|ESPN.com: Tennis||[Print without images]|
Nadal, 19, now holds a 3-1 career advantage over the seven-time Grand Slam winner, who's widely touted to eventually surpass Pete Sampras' 14 career Grand Slams. Nadal fired an important first salvo in the battle for supremacy between the pair in 2006 in front of a crowd that included 11-time Grand Slam winner Bjorn Borg.
The world No. 2, winner of last year's French Open among his 11 titles in 2005, was playing in just his second tournament since injuring his left foot last October at the Madrid Masters Series tournament.
"To be out for three months with the injury and then to beat Roger is a very special thing," said Nadal. "It's unbelievable for me."
In the process, Nadal snapped Federer's 56-match winning streak on hard courts, handing him his first loss on the surface since he lost a semifinal match to Marat Safin at the 2005 Australian Open.
Men's tennis has been without a compelling rivalry since Sampras laid down his racket after his 2002 U.S. Open win over Agassi, ending a storied, 13-year rivalry with his compatriot in which Sampras finished with a 20-14 lifetime edge.
And while many in and around the game had hoped that Andy Roddick would be able to provide Federer with a worthy foil, that hoped-for rivalry has failed to take off. As Roddick said after one of his two consecutive losses to Federer in the 2004 and 2005 Wimbledon finals, "Rivalry? I've got to win one of these to make it a rivalry." Federer holds a 10-1 lifetime advantage over Roddick.
But whenever Nadal's looming on the other side of the draw from the otherwise incomparable Swiss, Federer's path to tennis immortality faces a formidable roadblock.
For his part, Nadal says all the right things in his limited but improving English. He's seemingly content to play Avis to Federer's Hertz and showered his opponent with praise after the match.
"He's the best sportsman, I think, in the world," said Nadal. "He has a lot of humble."
When asked if his thoughts were on supplanting Federer at No. 1, Nadal said he was only looking ahead to the coming week's Masters Series tournament in Indian Wells, and quite content for the moment to be No. 2 to the "unbelievable" Federer.
But it's evident that Nadal has the weaponry to disrupt the immensely talented Swiss, and a competitive will that few players exhibit so nakedly or to such advantage.
Along with his trademark shouts of "Vamos!" and his leaping fist-pump after big points, Nadal's body language at the outset of the match spoke volumes.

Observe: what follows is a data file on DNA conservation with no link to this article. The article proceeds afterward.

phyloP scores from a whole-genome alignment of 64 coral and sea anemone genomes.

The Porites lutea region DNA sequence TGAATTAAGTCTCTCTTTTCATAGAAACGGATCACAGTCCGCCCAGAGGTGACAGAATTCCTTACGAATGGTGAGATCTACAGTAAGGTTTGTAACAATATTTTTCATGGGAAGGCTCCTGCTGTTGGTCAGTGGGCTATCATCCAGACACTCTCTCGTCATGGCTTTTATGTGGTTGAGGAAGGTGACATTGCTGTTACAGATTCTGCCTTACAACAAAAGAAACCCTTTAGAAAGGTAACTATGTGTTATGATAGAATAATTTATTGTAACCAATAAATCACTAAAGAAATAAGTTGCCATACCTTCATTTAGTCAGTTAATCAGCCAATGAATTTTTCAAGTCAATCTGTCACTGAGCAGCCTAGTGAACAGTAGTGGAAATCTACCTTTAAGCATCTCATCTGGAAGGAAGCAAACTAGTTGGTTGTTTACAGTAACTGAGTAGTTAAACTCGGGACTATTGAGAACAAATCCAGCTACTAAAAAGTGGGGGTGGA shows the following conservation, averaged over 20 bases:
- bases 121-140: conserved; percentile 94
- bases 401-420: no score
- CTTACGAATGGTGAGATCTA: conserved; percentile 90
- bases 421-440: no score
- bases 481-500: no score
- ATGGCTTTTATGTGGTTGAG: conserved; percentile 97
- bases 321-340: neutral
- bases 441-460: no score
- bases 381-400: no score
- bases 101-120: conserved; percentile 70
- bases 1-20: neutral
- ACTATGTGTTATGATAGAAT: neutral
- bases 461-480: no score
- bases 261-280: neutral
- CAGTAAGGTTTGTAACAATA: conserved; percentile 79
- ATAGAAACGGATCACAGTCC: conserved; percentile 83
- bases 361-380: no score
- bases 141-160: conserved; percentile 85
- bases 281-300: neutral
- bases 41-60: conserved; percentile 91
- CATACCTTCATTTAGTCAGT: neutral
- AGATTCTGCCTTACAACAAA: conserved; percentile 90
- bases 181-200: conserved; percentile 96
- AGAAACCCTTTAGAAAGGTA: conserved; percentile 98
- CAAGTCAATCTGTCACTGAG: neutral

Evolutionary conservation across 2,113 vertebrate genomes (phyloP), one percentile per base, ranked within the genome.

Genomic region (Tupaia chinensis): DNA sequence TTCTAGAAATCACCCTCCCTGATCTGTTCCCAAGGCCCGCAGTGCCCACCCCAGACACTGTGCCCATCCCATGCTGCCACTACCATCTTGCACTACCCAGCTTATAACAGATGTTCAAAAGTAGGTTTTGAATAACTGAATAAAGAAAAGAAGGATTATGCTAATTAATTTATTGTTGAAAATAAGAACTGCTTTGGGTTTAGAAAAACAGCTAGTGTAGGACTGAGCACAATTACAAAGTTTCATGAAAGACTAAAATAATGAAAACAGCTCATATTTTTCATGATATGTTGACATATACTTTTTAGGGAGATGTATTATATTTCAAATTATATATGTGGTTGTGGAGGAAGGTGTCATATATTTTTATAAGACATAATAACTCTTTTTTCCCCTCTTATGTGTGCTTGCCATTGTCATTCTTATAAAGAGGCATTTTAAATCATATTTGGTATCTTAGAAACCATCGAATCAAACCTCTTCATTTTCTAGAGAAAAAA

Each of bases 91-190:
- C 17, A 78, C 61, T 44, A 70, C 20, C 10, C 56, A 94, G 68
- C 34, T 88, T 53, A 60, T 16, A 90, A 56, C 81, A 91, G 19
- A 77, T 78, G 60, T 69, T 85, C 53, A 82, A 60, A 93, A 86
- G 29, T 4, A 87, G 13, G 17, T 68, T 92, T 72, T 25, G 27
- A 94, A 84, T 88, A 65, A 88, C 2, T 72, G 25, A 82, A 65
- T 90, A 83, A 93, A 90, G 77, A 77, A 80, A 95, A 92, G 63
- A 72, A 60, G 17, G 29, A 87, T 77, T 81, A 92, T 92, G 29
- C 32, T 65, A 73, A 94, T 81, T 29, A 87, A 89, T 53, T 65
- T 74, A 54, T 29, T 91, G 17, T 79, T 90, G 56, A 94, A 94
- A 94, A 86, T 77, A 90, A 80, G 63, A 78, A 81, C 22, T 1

After the players met at the net for the coin flip that would determine who served first, Nadal sprinted back to the baseline, doing a bob-and-weave that conjured images of players sprinting through the tunnel when introduced at the Super Bowl, while Federer coolly strolled to his baseline.
For his part, Federer seemed unfazed by the loss, his first in 2006 after 16 consecutive wins.
"Rafa was just better today. I gave him too many chances on second serves in the last two sets and he broke me at the right time [to go up 5-4 in each of the last two sets].
"I think he deserved to win, he was more consistent and played better in the end."
Asked what Nadal is able to do to him that other players are not, Federer paused for a moment before answering.
"He's a good player, I've never denied it. He's such a good lefty and that doesn't make it any easier on the serve and with the cross-court forehand."
Only two other active players sport a winning record (two matches or more) against the Swiss. Argentina's David Nalbandian, who holds a 6-4 lifetime advantage against Federer, and Great Britain's Tim Henman, who's also 6-4.
The win here in Dubai is sure to provide a big boost to the Spaniard's confidence heading into the two Masters Series tournaments this month in Indian Wells and in Miami.
With his foot injury apparently healed and specially made orthopedic shoes on the way from Nike, Nadal looks to be in good shape to provide men's tennis with the other half of the rivalry that it's been looking for. For the moment, on any surface other than Wimbledon's grass, he's clearly capable, all of his self-deprecation aside, of turning the tables on Federer and closing the gap that exists at the top of the men's game.
Whit Sheppard is a Paris-based sportswriter and writes for a variety of international publications.